While an increasing number of publications in philosophy, psychology and neuroscience investigate “the self”, “self-consciousness” and “subjectivity”, these ambiguous concepts often remain loosely defined. A number of authors have suggested that there is such a thing as a basic sense of self or self-consciousness in the background of any phenomenally conscious experience (e.g. Zahavi, 2014; Strawson, 1999, p. 102; Damasio, 1999, p. 19). This idea echoes William James’ intuition that “whatever I may be thinking of, I am always at the same time more or less aware of myself” (James, 1961, p. 42). Theoretical discussions of this claim have been hampered by introspective disagreement, and its proponents often appeal to the elusiveness of the basic sense of self to fend off sceptical concerns.

One promising approach to this debate is to investigate real-world cases of altered states of consciousness in which self-consciousness appears to be radically disrupted or altogether missing. On the one hand, the strong claim that a basic form of self-consciousness is necessary for phenomenal consciousness should be falsifiable, meaning that it could in principle be ruled out by empirical counter-examples. On the other hand, the weaker claim that a form of self-consciousness only pervades ordinary conscious states could be clarified by analyzing allegedly selfless states of consciousness. Even if these cases still involved a minimal kind of subjectivity, they might provide a phenomenal contrast to standard cases of self-consciousness that indirectly sheds light on whatever phenomenal property they are lacking. In other words, in order to find out whether there is a basic sense of self in ordinary experience and identify its characteristics and underlying mechanisms, it is helpful to investigate altered states of consciousness in which such sense of self is reported to be radically impaired or completely missing.

Over the past decade, philosophers and scientists have paid close attention to a number of empirical cases portrayed as disruptions of self-consciousness, including schizophrenic thought insertion (e.g. Billon, 2013; López-Silva, 2017; Parrott, 2017), alienation symptoms (e.g. Lane, 2014, 2015), depersonalisation disorder (e.g. Simeon & Abugel, 2006; Sass et al., 2013; Gerrans, 2015), somatoparaphrenia (e.g. Liang & Lane, 2009; de Vignemont, 2013; Gennaro, 2015), autoscopic phenomena (e.g. Blanke et al. 2004; Metzinger, 2013), full-body illusions (e.g. Blanke & Metzinger, 2009; Alsmith, 2010), and identity disorders (e.g. Metzinger, 2003b). However, most if not all of these empirical conditions cannot adequately be described as involving conscious states in which self-consciousness is radically disrupted, let alone altogether missing (Metzinger, 2003a, 2013; Limanowski, 2014). More specifically, such alterations are local, in the sense that they involve disruptions to a single non-necessary feature of self-consciousness such as the sense of agency (e.g., thought insertion) or body ownership (e.g., full-body illusions). By contrast, there is emerging empirical evidence suggesting that some non-ordinary states of consciousness may involve a more dramatic, global dissolution or total loss of self-consciousness. This might be the case during “non-dual awareness” meditation (Josipovic, 2010; Dor-Ziderman et. al., 2013; Berkovich-Ohana et al., 2013), drug-induced ego dissolution (Letheby & Gerrans, 2017; Millière, 2017), dreamless sleep mentation (Thompson, 2015; Windt et al., 2016), acute psychotic episodes (Saks, 2007), and partial epileptic seizures (Johanson et al., 2008).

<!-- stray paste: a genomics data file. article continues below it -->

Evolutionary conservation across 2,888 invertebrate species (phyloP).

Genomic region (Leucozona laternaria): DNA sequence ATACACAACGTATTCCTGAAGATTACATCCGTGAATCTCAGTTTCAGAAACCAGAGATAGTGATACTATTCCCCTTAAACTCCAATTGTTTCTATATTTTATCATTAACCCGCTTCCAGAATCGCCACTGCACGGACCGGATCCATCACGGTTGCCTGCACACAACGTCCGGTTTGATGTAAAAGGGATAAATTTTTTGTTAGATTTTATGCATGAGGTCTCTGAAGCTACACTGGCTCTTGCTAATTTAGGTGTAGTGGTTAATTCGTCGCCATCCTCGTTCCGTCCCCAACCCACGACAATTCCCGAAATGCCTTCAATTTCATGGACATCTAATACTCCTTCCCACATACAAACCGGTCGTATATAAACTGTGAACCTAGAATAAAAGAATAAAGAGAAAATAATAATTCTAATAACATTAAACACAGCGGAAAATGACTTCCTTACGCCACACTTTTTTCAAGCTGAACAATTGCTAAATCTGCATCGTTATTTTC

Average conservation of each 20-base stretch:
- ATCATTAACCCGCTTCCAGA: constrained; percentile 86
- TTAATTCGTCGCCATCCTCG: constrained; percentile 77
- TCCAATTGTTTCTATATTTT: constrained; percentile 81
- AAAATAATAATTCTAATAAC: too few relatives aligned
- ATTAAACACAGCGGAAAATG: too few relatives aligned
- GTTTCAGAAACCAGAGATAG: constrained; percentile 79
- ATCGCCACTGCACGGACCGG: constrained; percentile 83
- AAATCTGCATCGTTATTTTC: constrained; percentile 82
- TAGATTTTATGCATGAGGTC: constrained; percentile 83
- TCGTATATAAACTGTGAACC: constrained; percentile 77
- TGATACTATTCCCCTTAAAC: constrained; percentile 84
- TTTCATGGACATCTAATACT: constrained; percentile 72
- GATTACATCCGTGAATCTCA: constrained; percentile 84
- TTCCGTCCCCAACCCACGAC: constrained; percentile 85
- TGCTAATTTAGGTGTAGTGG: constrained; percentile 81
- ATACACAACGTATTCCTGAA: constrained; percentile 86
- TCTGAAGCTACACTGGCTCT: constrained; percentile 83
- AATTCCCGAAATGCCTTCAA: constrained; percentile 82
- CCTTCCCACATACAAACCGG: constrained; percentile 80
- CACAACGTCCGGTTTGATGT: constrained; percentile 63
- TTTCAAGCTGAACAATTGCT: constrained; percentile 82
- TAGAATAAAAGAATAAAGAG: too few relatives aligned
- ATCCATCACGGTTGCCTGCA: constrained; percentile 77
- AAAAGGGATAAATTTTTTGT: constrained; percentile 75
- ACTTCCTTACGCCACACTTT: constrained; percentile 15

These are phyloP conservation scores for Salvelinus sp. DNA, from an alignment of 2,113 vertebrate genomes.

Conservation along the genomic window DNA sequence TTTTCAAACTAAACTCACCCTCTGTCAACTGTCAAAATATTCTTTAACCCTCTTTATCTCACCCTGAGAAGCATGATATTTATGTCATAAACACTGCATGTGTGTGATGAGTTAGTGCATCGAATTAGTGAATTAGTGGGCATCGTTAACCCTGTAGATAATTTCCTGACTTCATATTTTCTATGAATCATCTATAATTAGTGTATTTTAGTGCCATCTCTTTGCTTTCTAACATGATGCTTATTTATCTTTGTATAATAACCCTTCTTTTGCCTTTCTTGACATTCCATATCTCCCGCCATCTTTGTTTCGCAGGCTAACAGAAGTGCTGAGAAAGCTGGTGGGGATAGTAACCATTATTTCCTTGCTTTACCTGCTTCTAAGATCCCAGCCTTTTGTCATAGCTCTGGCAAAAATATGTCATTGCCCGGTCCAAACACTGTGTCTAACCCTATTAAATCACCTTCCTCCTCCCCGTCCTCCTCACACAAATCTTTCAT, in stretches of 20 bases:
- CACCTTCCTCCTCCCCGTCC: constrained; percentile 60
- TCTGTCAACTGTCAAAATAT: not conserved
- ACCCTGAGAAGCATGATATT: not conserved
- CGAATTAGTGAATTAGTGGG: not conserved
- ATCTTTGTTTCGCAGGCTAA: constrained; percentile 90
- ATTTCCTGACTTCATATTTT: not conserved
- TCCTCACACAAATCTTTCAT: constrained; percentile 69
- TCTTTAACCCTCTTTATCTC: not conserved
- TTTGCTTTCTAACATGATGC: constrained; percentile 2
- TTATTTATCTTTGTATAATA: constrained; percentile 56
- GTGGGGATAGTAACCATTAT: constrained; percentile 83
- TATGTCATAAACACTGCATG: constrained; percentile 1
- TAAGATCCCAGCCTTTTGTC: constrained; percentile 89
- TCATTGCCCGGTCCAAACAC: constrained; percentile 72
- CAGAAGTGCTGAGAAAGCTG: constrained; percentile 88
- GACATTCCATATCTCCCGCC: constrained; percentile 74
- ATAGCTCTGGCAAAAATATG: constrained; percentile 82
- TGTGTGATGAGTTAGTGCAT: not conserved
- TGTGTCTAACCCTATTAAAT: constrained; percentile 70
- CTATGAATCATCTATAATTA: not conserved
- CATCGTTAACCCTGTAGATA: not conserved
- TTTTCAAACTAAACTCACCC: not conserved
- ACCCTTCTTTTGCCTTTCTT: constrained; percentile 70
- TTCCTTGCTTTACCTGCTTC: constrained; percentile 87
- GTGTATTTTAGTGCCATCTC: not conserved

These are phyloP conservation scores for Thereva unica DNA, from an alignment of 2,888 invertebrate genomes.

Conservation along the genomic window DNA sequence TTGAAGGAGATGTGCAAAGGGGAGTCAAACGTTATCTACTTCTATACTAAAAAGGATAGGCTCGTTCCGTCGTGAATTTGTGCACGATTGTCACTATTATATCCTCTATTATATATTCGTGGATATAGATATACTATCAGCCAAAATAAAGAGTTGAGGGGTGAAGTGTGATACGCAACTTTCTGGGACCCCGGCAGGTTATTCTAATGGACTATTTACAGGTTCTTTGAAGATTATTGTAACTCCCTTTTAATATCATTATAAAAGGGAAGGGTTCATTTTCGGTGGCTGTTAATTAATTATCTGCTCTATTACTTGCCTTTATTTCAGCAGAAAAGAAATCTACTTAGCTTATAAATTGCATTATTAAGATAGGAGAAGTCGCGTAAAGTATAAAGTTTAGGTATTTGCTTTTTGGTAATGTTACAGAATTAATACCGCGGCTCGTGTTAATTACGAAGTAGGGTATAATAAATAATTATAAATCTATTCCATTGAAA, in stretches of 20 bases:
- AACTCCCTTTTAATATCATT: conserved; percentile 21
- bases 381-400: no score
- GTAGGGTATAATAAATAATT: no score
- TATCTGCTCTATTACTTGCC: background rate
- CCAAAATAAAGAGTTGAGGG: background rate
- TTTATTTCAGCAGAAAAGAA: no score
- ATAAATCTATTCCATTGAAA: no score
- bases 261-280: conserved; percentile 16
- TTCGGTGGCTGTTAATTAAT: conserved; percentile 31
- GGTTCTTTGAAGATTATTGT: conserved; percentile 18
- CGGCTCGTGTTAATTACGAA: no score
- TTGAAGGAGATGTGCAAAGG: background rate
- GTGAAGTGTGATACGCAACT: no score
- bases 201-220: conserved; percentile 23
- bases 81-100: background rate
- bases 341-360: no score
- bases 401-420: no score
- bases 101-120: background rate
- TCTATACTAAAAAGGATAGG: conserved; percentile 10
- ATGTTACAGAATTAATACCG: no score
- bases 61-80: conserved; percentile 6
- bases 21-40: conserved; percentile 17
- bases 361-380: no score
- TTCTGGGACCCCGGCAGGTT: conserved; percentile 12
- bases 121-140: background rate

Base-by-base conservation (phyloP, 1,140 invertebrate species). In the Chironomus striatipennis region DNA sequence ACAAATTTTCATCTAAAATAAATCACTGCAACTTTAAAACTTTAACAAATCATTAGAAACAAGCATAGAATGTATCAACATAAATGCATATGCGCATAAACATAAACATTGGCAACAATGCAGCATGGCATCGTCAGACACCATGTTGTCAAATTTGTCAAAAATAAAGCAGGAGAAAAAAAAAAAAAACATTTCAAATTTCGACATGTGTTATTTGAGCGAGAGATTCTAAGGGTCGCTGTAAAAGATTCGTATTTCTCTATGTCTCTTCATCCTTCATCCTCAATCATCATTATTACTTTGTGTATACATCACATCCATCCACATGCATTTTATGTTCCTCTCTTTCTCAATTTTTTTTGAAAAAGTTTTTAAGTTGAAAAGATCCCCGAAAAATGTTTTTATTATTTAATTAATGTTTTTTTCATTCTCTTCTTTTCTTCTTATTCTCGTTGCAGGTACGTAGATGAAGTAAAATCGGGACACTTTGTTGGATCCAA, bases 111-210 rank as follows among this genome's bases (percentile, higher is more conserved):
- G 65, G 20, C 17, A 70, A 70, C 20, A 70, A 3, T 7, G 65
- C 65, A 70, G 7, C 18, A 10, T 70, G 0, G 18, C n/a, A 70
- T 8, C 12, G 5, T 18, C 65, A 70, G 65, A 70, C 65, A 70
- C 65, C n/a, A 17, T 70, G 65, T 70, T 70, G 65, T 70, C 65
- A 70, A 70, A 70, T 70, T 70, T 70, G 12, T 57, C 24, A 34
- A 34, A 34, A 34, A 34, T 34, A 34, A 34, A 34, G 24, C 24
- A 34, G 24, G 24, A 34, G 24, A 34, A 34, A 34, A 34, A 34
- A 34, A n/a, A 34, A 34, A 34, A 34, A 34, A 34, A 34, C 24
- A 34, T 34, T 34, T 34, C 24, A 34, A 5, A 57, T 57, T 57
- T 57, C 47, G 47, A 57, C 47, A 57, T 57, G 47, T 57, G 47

By bringing key players in the field together, we hope to make progress on these matters and the set the stage for an empirically grounded and conceptually rigorous debate on self-consciousness and its limits. In particular, we invite original contributions investigating radical disruptions of self-consciousness, reflecting on what such alterations mean for our understanding of self-consciousness in ordinary states, and addressing the question of whether there can really be conscious states lacking any kind of self-consciousness whatsoever.


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